Repeat three times a day. Try to work up to one set of 10 Kegels two to three times a day. Make Kegel exercises part of your daily routine. You can do Kegel exercises discreetly just about any time, whether you’re sitting at your desk or relaxing on the couch. If you do Kegel exercises regularly, most women say they notice less urine leakage within 12 weeks after starting – and sticking with – a Kegel exercise routine.

Don’t make a habit of using Kegel exercises to start and stop your urine stream. Doing Kegel exercises while emptying your bladder can actually lead to incomplete emptying of the bladder – which increases the risk of a urinary tract infection.


Woman Doing Kegel Exercises at Home for Pelvic Floor Health


Pelvic Floor Exercises Benefits


Benefits of Kegels for Women

When they’re working as they should, your pelvic floor muscles may never cross your mind. But as you age, they can start to weaken. This puts you at risk for a condition called pelvic organ prolapse (POP) where your pelvic organs essentially start to droop.

Situations that may increase your chances of POP are:

  • Certain exercises and contact sports
  • Frequent bouts of sneezing, coughing, laughing
  • Genetics
  • Natural aging process
  • Pregnancy
  • Surgery in your pelvic area
  • Vaginal childbirth
  • Weight gain

Keeping these muscles ‘fit’ helps keep your uterus, bladder, and your bowel from sagging down into the vagina. Besides being extremely uncomfortable, this can also cause urinary incontinence. Kegel exercises can help strengthen your pelvic floor to help prevent future chances of pelvic organ prolapse.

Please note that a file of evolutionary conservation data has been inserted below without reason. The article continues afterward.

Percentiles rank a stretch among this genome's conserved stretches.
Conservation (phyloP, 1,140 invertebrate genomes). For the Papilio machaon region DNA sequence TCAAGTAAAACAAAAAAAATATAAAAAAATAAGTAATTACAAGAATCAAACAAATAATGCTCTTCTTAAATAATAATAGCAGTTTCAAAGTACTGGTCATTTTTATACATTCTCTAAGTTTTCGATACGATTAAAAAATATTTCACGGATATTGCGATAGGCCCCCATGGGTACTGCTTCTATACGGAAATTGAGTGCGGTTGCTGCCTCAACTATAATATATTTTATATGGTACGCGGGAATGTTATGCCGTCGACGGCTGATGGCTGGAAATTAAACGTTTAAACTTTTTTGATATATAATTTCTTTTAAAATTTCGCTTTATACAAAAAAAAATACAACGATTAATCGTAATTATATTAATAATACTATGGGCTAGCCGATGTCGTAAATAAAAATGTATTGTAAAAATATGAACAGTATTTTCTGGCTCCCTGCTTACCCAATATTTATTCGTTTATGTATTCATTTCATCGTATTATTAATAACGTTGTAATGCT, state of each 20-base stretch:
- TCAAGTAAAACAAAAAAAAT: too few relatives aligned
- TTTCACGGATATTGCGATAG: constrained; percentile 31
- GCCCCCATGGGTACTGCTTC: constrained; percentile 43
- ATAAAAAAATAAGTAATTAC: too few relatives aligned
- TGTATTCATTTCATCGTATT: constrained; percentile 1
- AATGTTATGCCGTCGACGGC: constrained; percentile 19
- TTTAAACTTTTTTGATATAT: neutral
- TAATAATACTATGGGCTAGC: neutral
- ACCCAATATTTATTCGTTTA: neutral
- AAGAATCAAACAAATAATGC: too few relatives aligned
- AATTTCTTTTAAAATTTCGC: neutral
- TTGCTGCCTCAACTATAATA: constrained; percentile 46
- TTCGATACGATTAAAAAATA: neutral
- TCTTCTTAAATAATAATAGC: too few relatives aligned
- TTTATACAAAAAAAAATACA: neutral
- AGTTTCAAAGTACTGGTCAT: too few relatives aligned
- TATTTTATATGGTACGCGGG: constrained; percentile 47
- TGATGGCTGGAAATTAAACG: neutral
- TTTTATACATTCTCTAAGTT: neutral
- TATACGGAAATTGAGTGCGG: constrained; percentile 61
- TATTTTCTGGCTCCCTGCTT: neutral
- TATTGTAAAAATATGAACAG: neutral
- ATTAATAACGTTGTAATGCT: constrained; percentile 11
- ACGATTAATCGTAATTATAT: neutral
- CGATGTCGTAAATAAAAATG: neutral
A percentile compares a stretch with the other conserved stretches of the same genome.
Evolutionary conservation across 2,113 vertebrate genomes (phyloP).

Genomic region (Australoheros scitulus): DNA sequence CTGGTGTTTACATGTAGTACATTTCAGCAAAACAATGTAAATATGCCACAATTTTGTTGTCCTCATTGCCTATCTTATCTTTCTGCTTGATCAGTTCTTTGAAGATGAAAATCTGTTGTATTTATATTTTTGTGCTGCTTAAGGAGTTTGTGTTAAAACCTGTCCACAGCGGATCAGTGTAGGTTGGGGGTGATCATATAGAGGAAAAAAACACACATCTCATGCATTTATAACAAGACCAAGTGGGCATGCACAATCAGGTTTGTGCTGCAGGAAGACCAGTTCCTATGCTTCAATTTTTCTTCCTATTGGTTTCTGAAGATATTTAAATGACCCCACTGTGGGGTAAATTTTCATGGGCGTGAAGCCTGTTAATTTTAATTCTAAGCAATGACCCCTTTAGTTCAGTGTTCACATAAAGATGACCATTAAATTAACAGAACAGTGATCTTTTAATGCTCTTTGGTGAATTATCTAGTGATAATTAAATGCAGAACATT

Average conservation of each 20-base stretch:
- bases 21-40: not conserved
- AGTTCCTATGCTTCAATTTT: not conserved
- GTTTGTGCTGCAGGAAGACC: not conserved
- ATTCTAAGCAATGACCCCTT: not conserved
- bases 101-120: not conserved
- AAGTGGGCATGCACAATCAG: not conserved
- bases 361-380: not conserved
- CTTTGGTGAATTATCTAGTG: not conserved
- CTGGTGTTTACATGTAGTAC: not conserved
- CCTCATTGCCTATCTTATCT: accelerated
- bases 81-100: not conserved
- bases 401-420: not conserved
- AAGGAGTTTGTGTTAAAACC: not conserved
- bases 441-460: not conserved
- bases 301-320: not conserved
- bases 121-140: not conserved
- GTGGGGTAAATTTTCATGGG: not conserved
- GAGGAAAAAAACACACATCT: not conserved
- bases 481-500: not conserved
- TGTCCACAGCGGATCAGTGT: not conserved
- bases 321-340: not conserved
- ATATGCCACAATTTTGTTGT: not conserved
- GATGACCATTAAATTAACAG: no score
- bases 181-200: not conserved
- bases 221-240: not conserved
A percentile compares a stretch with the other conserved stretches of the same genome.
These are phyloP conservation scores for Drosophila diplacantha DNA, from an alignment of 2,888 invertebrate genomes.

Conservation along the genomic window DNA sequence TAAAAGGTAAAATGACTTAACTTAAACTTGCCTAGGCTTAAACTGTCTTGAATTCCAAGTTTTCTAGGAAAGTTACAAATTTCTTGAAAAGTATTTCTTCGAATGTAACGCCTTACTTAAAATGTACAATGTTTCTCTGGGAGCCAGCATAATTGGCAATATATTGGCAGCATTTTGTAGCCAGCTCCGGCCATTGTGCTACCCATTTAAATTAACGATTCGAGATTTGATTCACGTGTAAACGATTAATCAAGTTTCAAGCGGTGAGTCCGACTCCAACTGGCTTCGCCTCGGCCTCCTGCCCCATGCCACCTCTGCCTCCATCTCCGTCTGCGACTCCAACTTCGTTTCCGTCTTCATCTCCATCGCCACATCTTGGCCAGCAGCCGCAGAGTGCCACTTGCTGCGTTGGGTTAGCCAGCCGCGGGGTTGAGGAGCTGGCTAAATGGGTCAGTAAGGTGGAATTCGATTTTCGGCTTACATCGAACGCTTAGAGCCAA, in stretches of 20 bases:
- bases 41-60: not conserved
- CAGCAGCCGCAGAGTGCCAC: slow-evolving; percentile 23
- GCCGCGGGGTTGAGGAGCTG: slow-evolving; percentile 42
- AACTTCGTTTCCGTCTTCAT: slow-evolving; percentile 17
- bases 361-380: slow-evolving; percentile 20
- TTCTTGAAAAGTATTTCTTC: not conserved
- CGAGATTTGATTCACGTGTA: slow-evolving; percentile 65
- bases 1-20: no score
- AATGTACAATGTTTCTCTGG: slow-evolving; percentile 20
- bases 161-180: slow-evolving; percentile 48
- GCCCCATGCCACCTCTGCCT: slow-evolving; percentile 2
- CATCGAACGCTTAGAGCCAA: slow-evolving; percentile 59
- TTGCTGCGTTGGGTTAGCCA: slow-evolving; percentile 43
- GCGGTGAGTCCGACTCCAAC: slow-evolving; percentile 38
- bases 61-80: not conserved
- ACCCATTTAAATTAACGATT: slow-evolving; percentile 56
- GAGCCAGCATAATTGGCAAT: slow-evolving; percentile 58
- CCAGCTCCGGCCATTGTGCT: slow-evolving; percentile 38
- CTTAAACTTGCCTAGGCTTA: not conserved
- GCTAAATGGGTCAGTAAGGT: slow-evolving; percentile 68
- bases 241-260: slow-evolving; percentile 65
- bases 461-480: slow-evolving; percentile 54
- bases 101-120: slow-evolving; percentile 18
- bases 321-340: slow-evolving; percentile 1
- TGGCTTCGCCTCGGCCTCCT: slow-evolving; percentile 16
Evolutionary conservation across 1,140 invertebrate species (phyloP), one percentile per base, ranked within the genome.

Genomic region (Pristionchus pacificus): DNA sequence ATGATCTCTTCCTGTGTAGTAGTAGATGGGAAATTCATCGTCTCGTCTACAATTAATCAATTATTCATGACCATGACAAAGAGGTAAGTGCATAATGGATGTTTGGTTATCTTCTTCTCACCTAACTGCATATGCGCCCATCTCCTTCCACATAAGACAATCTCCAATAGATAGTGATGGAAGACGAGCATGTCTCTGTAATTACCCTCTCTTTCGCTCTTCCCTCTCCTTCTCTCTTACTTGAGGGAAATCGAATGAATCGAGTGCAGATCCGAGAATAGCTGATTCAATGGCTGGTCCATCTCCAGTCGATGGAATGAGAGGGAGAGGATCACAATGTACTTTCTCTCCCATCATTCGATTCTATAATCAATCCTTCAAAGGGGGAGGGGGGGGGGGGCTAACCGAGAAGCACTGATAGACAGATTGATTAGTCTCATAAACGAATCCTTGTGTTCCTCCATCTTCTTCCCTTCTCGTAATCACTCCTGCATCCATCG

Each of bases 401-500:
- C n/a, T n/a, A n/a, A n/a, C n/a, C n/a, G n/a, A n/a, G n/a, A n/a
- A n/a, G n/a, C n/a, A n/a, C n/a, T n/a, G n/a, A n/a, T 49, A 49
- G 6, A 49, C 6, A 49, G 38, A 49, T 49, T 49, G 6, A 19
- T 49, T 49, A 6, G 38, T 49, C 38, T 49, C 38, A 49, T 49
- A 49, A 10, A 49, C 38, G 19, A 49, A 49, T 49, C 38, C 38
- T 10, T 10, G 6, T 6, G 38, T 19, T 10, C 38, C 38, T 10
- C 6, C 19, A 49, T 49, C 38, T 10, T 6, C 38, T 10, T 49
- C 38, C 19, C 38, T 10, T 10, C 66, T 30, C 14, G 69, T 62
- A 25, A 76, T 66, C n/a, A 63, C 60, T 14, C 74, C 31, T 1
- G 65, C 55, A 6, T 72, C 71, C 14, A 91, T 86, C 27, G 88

Kegel exercises are especially important for women before, during, and after pregnancy. Kegels before pregnancy help prepare your body for the new strain it will be under, and continuing Kegel exercises during pregnancy can help with bladder control. Practicing Kegels after birth helps rebuild and strengthen the pelvic floor muscles to create a healthier pelvic floor for your future.


Benefits of Kegels for Men

Did you know Kegel exercises aren’t just for women? They can strengthen men’s pelvic floor muscles, too. These muscles support the bladder and bowel and affect sexual function. Kegels can help men having trouble with bladder or bowel incontinence. They can make sex better by giving more feeling during an orgasm and greater control over ejaculation, which in turn can help the conception process when trying to get pregnant.


Incorporating Kegel exercises into your daily routine can be a simple addition that can make a huge impact on your health. The sooner you start them, the stronger and more prepared your pelvic floor will be for the future. Whether you’re strengthening your pelvic floor muscles to prepare for pregnancy or trying to rehabilitate weakened muscles, Kegels are a great tool in any stage of pregnancy or life.